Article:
Vyapam Kingpin Poked Around Since '97, Struck Gold 2 Years On

With the help of a MPPEB personnel Sagar had taken money from 1,000 candidates promising them admissions, charged each candidate Rs 5Lto the tune of 5,000 cr.

Published: 09th July 2015 04:58 AM  |   Last Updated: 09th July 2015 02:25 PM   |  A+A-

BHOPAL:Dr Jagdish Sagar, the kingpin of the Vyapam scam involving admission in the Madhya Pradesh medical colleges, has been using various methods to get his candidates through since 1997. His fortunes changed dramatically in 2008, when employees of the board colluding with him were caught.

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The Special Task Force (STF) investigating the scam under supervision of the court-appointed Special Investigations Team (SIT) found that Sagar, with the help of a system analyst at Madhya Pradesh Professional examination Board (MPPEB) also called Vyapam, Nitin Mohindra and his assistant Ajay Sain, may have, according to conservative estimates, taken money from 1,000 candidates with a promise to help them get admission. Charging each candidate Rs 5 lakh, the medical scam alone could be to the tune of Rs 5,000 crore. The scam, which started during the Congress government in the State, singed the BJP-led dispensation. However, despite Opposition charges, SIT sources said nothing incriminating has been found against Chief Minister Shivraj Singh Chouhan or his family.

Official documents accessed by Express showed that Sagar got the idea of the ‘Munnabhai’ style scam for pre-medical tests in 1997 through his friends named Shrivastva and Anand. Documents show the trail of how the 44-year-old, who took nearly a decade to complete his MBBS from Gwalior college, managed to dupe people through the years.

In 1997, he took money from two candidates, but none of them got through. In 1999, he helped 10 candidates out, in which three were selected. This earned him Rs 3.85 lakh. Subsequent years again proved unlucky for him — despite helping between 5 to 12 candidates  cheat, he could not get anyone in.  This was the time he was desperately trying to rope in Mohindra.

He finally succeeded in 2008 — with help from Vyapam employees, Sagar got in eight of the 25 candidates, earning him Rs 20 lakh after distributing the bounty. After this, Sagar never looked back. Later years earned him more profits, and in 2011, he had managed to get in 32 out of 130 candidates, netting him Rs 1.5 crore.

Scamster Sagar and Associates Mostly Targeted Reserved Category Students

According to police investigations, Sagar’s time ran out a few days before the PMT exams on July 7, 2013, when an anonymous letter reached Indore police alleging irregularities in the exam. A day before the exam, raids led to the arrest of several impersonators. “Sagar got a whiff of the raids and started moving around,” a source said. However, ironically, the test was held on schedule, despite a case being filed and results were declared in six days. “As Sagar and his associates in Vyapam wanted that second tranche of money from the successful candidates, the results were declared in a great hurry,” a source said,  suggesting the inside role of bureaucrats and some politicians.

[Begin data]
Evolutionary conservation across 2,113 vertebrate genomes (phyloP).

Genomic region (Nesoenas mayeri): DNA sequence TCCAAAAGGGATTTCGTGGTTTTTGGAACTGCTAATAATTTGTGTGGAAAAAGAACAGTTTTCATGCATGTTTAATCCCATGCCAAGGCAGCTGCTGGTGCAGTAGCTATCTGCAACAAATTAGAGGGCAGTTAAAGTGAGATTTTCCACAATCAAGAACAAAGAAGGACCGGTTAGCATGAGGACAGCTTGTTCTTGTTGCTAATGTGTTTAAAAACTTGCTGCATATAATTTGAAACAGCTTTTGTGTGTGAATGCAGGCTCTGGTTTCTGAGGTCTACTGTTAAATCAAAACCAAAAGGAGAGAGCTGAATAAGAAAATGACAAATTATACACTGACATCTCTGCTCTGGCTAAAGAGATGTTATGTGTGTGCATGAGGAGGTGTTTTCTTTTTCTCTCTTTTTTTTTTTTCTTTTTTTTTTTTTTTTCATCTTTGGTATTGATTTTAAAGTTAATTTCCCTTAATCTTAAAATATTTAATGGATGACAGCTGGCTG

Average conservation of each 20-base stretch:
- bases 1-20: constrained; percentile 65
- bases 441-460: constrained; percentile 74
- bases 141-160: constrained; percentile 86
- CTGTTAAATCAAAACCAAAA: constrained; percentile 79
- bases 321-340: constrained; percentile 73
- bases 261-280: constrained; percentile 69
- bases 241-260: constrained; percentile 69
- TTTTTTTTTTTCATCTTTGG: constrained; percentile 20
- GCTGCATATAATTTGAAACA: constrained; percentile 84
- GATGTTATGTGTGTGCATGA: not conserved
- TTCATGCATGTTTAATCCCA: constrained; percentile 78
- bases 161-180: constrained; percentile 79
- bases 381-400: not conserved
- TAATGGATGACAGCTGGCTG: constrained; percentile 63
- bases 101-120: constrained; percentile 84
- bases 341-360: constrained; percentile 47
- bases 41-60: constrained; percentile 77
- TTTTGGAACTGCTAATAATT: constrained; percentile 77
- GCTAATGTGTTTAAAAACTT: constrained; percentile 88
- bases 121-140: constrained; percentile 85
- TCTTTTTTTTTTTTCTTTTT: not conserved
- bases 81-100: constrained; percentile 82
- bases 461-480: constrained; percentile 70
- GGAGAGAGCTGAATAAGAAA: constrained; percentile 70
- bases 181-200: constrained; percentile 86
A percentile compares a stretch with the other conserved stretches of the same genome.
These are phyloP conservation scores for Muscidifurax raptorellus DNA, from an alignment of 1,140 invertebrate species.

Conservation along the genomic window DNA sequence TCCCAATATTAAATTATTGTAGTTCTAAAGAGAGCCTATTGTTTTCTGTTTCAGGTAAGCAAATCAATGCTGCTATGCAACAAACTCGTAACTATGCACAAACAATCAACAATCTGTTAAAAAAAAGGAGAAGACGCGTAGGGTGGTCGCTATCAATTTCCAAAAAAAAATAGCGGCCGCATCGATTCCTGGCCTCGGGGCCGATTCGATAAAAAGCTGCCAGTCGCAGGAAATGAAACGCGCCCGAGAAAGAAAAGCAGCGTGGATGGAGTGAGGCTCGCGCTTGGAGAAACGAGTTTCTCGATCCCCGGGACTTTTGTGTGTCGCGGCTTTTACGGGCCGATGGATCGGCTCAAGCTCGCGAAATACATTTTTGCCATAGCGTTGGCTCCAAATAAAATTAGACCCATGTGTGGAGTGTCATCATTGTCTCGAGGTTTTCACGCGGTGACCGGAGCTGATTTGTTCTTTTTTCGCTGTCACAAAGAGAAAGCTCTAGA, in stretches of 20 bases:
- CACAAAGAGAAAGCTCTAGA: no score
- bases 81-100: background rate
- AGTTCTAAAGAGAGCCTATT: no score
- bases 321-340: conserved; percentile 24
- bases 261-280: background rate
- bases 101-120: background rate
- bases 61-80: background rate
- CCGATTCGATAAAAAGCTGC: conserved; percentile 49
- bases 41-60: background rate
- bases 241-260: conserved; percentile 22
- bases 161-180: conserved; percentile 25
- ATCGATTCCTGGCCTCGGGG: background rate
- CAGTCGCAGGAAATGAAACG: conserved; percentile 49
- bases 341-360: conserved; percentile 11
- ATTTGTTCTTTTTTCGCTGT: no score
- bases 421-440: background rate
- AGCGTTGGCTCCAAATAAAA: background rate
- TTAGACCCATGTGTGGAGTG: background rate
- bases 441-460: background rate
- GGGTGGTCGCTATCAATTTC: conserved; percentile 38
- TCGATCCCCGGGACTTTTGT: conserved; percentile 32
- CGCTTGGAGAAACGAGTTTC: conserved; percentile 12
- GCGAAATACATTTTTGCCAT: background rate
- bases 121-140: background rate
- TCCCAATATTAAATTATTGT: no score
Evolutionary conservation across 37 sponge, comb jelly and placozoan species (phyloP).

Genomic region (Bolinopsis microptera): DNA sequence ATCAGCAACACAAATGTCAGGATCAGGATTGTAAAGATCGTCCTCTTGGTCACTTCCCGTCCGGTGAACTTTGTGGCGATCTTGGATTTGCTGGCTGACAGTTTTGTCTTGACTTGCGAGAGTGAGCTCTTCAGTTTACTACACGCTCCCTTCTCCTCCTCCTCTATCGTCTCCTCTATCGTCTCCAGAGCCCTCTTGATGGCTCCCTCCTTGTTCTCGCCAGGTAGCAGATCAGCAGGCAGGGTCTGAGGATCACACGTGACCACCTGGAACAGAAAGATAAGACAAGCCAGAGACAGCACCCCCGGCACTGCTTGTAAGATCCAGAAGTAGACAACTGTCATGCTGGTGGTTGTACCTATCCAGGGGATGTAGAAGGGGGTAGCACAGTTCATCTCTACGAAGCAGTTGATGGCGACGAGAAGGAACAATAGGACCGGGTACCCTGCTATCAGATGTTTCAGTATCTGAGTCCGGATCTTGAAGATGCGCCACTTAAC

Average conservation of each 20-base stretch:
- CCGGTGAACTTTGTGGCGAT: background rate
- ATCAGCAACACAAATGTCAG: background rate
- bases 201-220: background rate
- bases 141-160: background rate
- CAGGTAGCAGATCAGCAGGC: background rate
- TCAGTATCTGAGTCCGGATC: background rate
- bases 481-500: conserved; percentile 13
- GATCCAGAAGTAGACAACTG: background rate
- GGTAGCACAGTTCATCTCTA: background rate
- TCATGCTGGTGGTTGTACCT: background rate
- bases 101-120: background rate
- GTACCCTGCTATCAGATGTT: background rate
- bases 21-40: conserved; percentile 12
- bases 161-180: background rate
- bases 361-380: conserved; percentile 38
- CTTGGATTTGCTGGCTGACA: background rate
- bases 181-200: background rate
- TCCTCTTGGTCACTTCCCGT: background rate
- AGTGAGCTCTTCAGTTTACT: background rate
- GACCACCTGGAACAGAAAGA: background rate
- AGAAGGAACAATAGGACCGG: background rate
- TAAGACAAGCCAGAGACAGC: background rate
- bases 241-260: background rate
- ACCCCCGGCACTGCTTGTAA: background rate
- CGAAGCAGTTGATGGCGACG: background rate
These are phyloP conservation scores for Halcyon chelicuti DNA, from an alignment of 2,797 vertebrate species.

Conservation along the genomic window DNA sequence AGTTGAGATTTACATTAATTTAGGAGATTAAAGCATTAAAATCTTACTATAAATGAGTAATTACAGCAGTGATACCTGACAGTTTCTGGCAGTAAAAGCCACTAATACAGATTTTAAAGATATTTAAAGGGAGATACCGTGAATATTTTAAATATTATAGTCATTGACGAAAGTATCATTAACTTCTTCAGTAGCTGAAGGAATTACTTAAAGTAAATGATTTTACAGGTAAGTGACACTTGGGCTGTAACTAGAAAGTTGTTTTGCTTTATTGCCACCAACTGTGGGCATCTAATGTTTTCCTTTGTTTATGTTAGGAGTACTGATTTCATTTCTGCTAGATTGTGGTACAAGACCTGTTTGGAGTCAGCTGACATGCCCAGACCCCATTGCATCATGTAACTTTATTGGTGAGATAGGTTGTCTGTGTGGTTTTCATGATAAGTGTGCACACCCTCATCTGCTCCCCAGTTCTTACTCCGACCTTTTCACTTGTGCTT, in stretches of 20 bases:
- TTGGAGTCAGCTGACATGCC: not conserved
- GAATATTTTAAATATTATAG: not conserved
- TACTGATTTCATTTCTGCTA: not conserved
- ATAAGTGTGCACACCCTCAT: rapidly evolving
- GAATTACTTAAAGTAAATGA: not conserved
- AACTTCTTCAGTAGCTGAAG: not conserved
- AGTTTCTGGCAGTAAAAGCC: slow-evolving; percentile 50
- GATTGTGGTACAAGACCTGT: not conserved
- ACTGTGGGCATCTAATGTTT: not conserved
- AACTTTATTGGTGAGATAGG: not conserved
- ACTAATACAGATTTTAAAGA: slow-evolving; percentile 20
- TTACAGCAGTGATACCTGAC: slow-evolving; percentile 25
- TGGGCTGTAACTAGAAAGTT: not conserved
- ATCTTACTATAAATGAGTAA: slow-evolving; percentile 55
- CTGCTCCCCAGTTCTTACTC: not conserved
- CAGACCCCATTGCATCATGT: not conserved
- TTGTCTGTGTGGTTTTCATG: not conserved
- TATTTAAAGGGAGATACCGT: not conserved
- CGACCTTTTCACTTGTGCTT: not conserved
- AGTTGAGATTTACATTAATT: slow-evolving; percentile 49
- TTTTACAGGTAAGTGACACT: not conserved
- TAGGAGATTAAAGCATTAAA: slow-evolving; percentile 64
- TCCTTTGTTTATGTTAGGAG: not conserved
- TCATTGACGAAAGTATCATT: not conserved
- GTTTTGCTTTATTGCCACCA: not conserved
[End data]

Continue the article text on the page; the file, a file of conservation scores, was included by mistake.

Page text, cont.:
Even the role of all the officers who were incharge of the Vyapam from 2008 to 2013 are under investigation, sources said.

STF’s investigations revealed that most of the candidates who benefitted or were targeted by Sagar and his gang were those belonging to the reserved category. As the merit percentage was lower in the reserved category, it was easier for Sagar to promise admission by asking impersonators to appear for the exam. Sagar chose students from medical colleges to either impersonate, or get a roll number before or after a particular student to help him cheat.

He promised over Rs 1 lakh to medical students (scorers) to help in cheating. Interestingly, many a time when these scorers wrote exams to help certain candidates, they themselves were also able to clear it. So, when the counselling for medical seats were done, these scorers would vacate the seat after taking further money from the next one on the merit list.

SIT was initially given 55 cases to investigate last year, but now the number has swelled to 125. Charge-sheet has been submitted in 25 cases, while it is ready in another 14-odd cases. 

When STF started their probe, it was hit by lack of evidence. Many beneficiaries were arrested, but the medical students who helped in impersonation went undetected. So STF devised a unique strategy -- the police officers went to medical colleges in Madhya Pradesh and in neighbouring Hindi-speaking States of Bihar and Uttar Pradesh. STF collected 40,000 photographs of students who were enrolled in these colleges for the last few years. These photographs were used to match those on admit cards available with the examination branch. The STF was able to match 70 photographs, and all those students were arrested.


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